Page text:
On November 7, 1994, Prado quit Luria's. She states that she was forced to leave because of Luria's strict enforcement of its English-only policy, the jokes and mimicry concerning her Spanish accent, Luria's requirement that no one with a heavy Spanish accent speak on the P.A. system or answer telephones, and, generally, the humiliation she felt over Luria's conduct toward her.

Soon after she resigned, Prado was contacted by district manager Guerra who inquired why she had left. Prado also spoke with Luria's General Counsel who apologized to Prado and informed her that an investigation would be conducted. On November 18, 1994, a Spanish radio station broadcast of the incident, initiated by Mrs. Prado's husband, criticized Luria's and its English only policy. Shortly after the public broadcast Guerra again called Prado and offered her a position where she would not have to work with Mr. Merrill. She did not accept and asserts that it was because her problem was with the company, not only with Bombara and Merrill. On November 23, 1994, after an investigation, Luria's fired Bombara. While Prado alleges that Luria's did not contact her to make her aware of that action, Luria's asserts that Prado was aware the position was still open after Bombara was terminated. All of these actions occurred within the two and one-half weeks following Prado's departure.

 
Standard of Review

A district court must grant a motion for summary judgment "if the pleadings, depositions, answers to interrogatories, and admissions on file, together with the affidavits, if any, show that there is no genuine issue as to any material fact and that the moving party is entitled to judgment as a matter of law." Fed.R.Civ.P. 56(c); Celotex Corp. v. Catrett, 477 U.S. 317, 322-23, 106 S. Ct. 2548, 2552, 91 L. Ed. 2d 265 (1986). If the moving party meets its burden of proving its entitlement to summary judgment, the nonmoving party must demonstrate that there is "evidence from which a jury might return a verdict in his favor." Anderson v. Liberty Lobby, Inc., 477 U.S. 242, 257, 106 S. Ct. 2505, 2514, 91 L. Ed. 2d 202 (1986). The Court must view the evidence, and take all permissible factual inferences, in the light most favorable to the plaintiff. Matsushita Elec. Ind. Co. v. Zenith Radio, 475 U.S. 574, 106 S. Ct. 1348, 89 L. Ed. 2d 538 (1986).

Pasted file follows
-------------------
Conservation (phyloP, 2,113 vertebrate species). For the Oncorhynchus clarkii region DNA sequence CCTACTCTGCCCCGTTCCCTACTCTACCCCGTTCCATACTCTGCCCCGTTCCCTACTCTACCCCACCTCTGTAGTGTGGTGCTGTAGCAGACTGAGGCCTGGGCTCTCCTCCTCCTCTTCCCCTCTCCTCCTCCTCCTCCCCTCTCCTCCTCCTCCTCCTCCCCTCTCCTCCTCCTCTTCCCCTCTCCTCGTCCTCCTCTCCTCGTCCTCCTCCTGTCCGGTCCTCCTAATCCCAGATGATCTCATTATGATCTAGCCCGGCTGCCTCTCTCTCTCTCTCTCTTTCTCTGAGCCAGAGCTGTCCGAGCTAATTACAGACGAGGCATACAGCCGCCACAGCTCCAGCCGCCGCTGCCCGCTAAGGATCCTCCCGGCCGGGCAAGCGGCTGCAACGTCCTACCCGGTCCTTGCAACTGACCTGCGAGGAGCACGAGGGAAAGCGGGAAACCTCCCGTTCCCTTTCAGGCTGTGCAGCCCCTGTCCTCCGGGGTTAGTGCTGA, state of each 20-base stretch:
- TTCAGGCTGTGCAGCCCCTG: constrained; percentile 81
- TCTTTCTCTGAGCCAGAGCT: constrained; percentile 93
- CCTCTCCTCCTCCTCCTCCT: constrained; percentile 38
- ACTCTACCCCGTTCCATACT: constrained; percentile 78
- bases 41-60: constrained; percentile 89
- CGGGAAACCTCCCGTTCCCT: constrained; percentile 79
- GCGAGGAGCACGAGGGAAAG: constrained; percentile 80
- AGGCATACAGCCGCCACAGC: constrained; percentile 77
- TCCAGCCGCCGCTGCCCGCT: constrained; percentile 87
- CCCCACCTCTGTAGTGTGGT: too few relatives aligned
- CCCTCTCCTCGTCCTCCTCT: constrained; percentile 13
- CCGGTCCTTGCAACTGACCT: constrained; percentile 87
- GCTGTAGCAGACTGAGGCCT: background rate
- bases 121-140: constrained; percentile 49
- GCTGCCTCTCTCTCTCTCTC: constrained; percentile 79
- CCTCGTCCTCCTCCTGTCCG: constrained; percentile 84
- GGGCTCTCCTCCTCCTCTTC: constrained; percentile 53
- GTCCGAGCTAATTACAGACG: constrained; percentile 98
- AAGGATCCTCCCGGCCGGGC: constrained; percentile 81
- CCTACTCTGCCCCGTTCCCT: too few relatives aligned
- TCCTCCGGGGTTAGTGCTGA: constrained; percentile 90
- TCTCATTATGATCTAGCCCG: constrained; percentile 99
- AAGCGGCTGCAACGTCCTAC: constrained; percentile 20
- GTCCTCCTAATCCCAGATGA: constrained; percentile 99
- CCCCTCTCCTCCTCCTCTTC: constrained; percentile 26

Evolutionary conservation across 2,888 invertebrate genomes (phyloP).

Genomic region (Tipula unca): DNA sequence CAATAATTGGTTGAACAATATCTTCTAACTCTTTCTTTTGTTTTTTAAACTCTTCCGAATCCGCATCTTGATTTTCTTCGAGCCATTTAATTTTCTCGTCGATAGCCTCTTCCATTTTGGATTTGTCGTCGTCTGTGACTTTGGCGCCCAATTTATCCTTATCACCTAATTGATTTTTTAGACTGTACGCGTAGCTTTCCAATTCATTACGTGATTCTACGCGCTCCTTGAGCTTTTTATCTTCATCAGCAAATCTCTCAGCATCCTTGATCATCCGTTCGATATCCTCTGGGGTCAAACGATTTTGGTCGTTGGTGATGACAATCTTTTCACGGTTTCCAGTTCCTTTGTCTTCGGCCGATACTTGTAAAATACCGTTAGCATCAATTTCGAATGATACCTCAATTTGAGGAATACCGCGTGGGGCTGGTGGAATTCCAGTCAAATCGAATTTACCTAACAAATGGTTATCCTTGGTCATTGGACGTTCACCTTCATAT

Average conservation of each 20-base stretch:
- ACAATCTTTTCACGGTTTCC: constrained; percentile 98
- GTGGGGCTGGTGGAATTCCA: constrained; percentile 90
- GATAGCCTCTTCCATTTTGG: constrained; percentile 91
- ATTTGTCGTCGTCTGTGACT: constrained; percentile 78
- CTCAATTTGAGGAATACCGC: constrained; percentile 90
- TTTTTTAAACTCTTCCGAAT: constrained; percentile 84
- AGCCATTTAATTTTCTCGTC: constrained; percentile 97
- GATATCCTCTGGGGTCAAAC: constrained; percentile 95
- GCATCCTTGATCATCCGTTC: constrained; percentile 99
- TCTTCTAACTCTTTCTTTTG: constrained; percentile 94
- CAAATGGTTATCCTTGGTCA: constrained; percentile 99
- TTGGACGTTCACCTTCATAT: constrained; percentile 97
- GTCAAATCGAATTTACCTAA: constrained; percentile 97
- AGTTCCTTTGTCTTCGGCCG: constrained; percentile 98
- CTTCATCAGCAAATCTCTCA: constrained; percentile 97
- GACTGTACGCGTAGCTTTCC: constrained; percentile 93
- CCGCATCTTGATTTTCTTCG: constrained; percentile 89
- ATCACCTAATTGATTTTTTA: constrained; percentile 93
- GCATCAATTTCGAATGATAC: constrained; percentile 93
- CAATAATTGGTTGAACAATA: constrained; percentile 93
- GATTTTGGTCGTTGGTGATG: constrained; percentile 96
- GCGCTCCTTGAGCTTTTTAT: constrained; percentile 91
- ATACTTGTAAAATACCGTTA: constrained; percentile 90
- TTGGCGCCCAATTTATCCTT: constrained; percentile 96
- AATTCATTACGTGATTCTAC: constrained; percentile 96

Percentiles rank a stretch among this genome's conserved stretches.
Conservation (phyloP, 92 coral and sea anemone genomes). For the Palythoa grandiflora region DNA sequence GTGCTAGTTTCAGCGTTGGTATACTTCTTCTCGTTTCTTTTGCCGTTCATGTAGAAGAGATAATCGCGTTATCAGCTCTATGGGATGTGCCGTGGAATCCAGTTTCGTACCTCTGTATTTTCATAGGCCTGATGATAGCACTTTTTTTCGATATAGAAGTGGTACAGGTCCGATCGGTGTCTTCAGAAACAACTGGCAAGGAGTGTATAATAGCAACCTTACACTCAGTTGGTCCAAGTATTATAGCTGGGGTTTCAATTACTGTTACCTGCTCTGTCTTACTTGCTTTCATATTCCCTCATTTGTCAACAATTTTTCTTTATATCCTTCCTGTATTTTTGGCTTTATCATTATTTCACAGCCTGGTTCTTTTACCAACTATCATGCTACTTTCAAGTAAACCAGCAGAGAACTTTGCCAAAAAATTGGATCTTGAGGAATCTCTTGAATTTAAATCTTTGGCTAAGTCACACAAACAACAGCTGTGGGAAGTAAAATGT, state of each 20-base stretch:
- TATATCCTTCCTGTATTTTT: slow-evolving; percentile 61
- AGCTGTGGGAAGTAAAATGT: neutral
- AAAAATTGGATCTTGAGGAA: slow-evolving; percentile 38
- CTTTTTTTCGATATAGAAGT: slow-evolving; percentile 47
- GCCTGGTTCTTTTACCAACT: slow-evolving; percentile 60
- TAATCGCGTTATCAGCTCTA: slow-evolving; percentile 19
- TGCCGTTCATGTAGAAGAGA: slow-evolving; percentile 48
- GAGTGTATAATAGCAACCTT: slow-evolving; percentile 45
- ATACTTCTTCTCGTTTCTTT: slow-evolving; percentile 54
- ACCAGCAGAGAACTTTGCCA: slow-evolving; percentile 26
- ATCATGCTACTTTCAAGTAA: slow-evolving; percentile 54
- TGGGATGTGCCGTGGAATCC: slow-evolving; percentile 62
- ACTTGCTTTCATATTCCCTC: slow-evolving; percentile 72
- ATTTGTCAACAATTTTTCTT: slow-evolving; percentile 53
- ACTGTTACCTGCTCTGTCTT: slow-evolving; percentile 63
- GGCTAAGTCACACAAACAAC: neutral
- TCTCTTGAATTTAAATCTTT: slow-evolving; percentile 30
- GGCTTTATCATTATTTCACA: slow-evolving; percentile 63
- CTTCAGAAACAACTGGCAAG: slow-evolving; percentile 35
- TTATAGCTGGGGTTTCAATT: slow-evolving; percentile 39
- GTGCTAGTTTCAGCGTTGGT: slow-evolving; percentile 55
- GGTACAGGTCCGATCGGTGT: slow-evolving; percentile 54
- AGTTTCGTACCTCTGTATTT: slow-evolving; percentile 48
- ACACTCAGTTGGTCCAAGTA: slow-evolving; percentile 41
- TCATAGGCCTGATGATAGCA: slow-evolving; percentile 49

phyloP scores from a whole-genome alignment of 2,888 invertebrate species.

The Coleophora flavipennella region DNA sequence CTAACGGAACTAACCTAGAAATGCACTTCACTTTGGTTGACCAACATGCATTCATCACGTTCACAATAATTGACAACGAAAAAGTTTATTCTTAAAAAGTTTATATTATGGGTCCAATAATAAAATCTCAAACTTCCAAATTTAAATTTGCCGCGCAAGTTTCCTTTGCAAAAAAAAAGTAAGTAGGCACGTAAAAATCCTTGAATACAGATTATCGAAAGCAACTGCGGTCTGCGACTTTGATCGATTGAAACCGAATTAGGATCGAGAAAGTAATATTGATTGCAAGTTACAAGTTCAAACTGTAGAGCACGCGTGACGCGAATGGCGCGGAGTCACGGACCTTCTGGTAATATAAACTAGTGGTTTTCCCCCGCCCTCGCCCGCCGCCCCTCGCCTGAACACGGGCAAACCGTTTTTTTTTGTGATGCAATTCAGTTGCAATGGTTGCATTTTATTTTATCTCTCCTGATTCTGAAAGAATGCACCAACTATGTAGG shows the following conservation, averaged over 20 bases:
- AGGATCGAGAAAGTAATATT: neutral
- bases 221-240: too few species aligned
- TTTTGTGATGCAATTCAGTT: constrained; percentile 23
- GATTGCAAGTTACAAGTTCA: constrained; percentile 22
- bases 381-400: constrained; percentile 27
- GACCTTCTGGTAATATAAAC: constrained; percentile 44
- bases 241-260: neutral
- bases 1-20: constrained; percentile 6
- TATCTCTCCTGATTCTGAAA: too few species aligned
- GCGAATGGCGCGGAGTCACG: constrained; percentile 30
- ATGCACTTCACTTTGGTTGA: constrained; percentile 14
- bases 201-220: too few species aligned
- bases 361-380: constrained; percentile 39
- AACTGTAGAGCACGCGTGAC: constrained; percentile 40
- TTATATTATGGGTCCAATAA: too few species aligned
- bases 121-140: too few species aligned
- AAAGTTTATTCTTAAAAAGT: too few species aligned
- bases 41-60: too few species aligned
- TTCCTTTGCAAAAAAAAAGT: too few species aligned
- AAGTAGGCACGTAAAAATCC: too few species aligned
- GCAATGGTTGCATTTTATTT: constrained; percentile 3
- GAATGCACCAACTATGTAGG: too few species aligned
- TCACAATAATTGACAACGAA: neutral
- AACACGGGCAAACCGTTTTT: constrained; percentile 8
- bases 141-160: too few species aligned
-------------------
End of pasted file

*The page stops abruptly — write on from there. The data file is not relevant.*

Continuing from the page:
English Only Policy

Two arguments are advanced by the plaintiff: (1) she was discriminated against because she is not fully bilingual and prefers to speak Spanish; and (2) as a remedy the employer should hire or promote to supervisory positions only persons who are fluent in both English and Spanish in order to accommodate the plaintiff and others similarly situated.[3]

*1354 An English-only rule by an employer does not violate Title VII as applied to bilingual employees so long as there is a legitimate business purpose for the rule. Garcia v. Gloor, 618 F.2d 264, 271 (5th Cir. 1980), cert. denied, 449 U.S. 1113, 101 S. Ct. 923, 66 L. Ed. 2d 842 (1981); Gonzalez v. The Salvation Army, Case No. 89-1679-CIV-T-17 (M.D.Fla.1991), aff'd, 985 F.2d 578 (11th Cir. 1993), cert. den. 508 U.S. 910, 113 S. Ct. 2342, 124 L. Ed. 2d 252 (1993). In Gonzalez, the Court upheld the English-only policy on grounds that it served two legitimate business purposes: (1) providing English speaking supervisors the ability to manage the enterprise by knowing what was said in a work area; and (2) providing non-Spanish speaking employees the ability to understand what was being said.